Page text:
developer settles security lawsuit for $294,000

A Florida company has agreed to pay nearly $300,000 to resolve allegations that it failed to secure personal information for a Florida children’s health insurance website that was hacked in 2020 for the data of 500,000 people.

On Tuesday, March 14, the U.S. Attorney’s Office for the Middle District of Florida announced that Jelly Bean Communications Design, LLC and its owner Jeremy Spinks have agreed to settle the claims for $293,771.

According to court records, the Florida Healthy Kids Corporation (FHKC) contracted Jelly Bean for website design, programming, and hosting services on October 31, 2013.

The FHKC is a state-created entity that offers health and dental insurance for Florida children between the ages of 5 and 18. The organization receives federal Medicaid funds and state funds to provide children’s health insurance programs.

The agreement required that Jelly Bean provide a fully functional hosting environment that complied with the protections for personal information required by the Health Insurance Portability and Accountability Act of 1996.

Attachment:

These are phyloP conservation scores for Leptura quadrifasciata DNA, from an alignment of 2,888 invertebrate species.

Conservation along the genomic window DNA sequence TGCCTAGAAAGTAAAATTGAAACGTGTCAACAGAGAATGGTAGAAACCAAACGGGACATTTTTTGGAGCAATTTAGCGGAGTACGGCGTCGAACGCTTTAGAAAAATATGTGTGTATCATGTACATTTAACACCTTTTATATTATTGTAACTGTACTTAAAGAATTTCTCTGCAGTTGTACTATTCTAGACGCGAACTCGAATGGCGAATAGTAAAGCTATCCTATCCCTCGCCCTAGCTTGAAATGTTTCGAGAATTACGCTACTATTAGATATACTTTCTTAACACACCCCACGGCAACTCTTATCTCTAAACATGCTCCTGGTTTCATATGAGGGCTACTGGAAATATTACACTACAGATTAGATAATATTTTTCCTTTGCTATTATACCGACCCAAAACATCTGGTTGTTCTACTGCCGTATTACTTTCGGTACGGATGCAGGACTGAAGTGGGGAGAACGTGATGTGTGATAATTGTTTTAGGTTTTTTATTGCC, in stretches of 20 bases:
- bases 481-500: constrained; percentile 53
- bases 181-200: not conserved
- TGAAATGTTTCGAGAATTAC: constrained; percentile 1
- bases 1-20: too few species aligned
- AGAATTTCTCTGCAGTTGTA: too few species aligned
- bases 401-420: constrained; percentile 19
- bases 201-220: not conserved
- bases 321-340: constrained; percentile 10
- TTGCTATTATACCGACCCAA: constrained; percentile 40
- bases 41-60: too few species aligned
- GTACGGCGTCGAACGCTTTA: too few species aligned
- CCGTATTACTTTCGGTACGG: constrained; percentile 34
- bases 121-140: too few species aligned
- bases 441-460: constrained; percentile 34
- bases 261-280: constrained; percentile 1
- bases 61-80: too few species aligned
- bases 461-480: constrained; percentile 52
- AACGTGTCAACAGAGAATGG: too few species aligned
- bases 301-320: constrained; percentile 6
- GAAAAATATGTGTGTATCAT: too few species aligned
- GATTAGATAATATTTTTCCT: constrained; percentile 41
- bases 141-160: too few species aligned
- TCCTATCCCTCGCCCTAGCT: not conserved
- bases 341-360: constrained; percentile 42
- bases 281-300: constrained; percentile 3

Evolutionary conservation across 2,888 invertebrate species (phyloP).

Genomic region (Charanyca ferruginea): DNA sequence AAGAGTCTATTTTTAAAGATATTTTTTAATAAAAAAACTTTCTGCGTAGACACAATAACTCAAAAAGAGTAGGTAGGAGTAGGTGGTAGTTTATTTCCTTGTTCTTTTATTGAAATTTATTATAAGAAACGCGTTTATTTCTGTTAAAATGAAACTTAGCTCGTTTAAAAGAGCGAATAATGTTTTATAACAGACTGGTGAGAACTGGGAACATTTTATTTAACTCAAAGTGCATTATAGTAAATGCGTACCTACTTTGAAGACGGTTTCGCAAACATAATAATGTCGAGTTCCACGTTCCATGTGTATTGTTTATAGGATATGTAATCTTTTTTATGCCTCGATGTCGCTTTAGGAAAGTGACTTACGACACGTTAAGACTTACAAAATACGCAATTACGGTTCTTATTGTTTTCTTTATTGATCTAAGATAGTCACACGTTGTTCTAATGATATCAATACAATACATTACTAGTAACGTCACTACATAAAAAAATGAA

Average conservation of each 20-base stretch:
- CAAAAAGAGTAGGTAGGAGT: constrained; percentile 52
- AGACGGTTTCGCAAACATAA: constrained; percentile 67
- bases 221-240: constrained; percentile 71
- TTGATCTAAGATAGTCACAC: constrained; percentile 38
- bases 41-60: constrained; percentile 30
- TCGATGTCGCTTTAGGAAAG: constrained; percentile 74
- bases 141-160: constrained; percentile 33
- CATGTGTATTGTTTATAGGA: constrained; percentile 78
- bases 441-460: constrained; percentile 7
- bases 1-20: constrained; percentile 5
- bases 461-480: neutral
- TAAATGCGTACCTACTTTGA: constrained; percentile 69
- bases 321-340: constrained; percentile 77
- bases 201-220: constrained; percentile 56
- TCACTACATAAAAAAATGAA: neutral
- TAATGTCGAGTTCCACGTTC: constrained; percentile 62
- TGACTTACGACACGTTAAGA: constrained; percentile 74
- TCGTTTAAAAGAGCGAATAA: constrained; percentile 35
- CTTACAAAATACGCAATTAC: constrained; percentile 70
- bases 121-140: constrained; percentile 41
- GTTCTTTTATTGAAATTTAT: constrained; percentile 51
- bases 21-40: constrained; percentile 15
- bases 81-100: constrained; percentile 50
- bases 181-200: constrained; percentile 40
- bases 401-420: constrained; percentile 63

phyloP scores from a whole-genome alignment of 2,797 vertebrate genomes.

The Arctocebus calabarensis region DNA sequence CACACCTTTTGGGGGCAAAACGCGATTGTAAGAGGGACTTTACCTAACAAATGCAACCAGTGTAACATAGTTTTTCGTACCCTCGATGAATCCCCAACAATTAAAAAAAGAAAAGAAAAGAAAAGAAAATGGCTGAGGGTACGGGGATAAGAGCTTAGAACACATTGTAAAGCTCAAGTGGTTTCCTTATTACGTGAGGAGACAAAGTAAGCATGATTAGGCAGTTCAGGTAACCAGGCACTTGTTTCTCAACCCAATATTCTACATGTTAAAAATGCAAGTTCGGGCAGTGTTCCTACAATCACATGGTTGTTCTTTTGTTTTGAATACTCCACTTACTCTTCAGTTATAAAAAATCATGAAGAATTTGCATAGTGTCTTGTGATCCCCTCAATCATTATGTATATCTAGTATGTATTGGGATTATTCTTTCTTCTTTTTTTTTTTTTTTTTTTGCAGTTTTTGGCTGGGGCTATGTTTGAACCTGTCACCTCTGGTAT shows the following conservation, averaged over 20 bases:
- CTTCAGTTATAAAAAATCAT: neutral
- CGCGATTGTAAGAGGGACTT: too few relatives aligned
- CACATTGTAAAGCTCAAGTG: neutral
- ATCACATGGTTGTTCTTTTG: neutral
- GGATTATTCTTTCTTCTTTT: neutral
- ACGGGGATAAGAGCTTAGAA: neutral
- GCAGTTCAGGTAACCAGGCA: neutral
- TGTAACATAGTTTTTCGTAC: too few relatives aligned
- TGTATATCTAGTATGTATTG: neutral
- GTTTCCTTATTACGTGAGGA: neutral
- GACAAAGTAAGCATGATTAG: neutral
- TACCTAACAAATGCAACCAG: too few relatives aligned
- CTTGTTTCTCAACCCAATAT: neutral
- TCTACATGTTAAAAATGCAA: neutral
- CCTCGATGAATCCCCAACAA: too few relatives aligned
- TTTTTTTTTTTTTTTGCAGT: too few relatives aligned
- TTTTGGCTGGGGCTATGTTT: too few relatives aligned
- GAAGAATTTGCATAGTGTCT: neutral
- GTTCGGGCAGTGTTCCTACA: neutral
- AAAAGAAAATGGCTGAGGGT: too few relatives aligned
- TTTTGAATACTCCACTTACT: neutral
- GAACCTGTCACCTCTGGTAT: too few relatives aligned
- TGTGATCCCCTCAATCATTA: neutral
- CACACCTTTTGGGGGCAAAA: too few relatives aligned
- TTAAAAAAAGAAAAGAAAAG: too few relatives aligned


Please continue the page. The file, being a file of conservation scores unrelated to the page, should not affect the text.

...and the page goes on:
Jelly Bean, which was partially owned and operated by Spinks as the sole employee, agreed to adapt, modify, and create the necessary code on the webserver to support the secure communication of data as part of the agreement.

Between 2013 and 2020, Spinks created, hosted, and maintained for FHKC. As part of the website, Spinks created an online application through which parents and others entered data to apply for state Medicaid insurance coverage for children.

In early December 2020, more than 500,000 applications submitted through the website were revealed to have been hacked, potentially exposing the applicants’ personal identifying information and other data. The United States federal government alleged that Jelly bean was running multiple, outdated and vulnerable applications, including some software that had not been updated or patched since November 2013.

In response to the data breach and Jelly Bean’s cybersecurity failures, the website’s application portal was shut down in December 2020.

“Safeguarding patients’ medical and other personal information is paramount,” said U.S. Attorney Roger Handberg for the Middle District of Florida. “This settlement demonstrates the commitment by my office and our partners to use every available tool to protect Americans’ health care data.”

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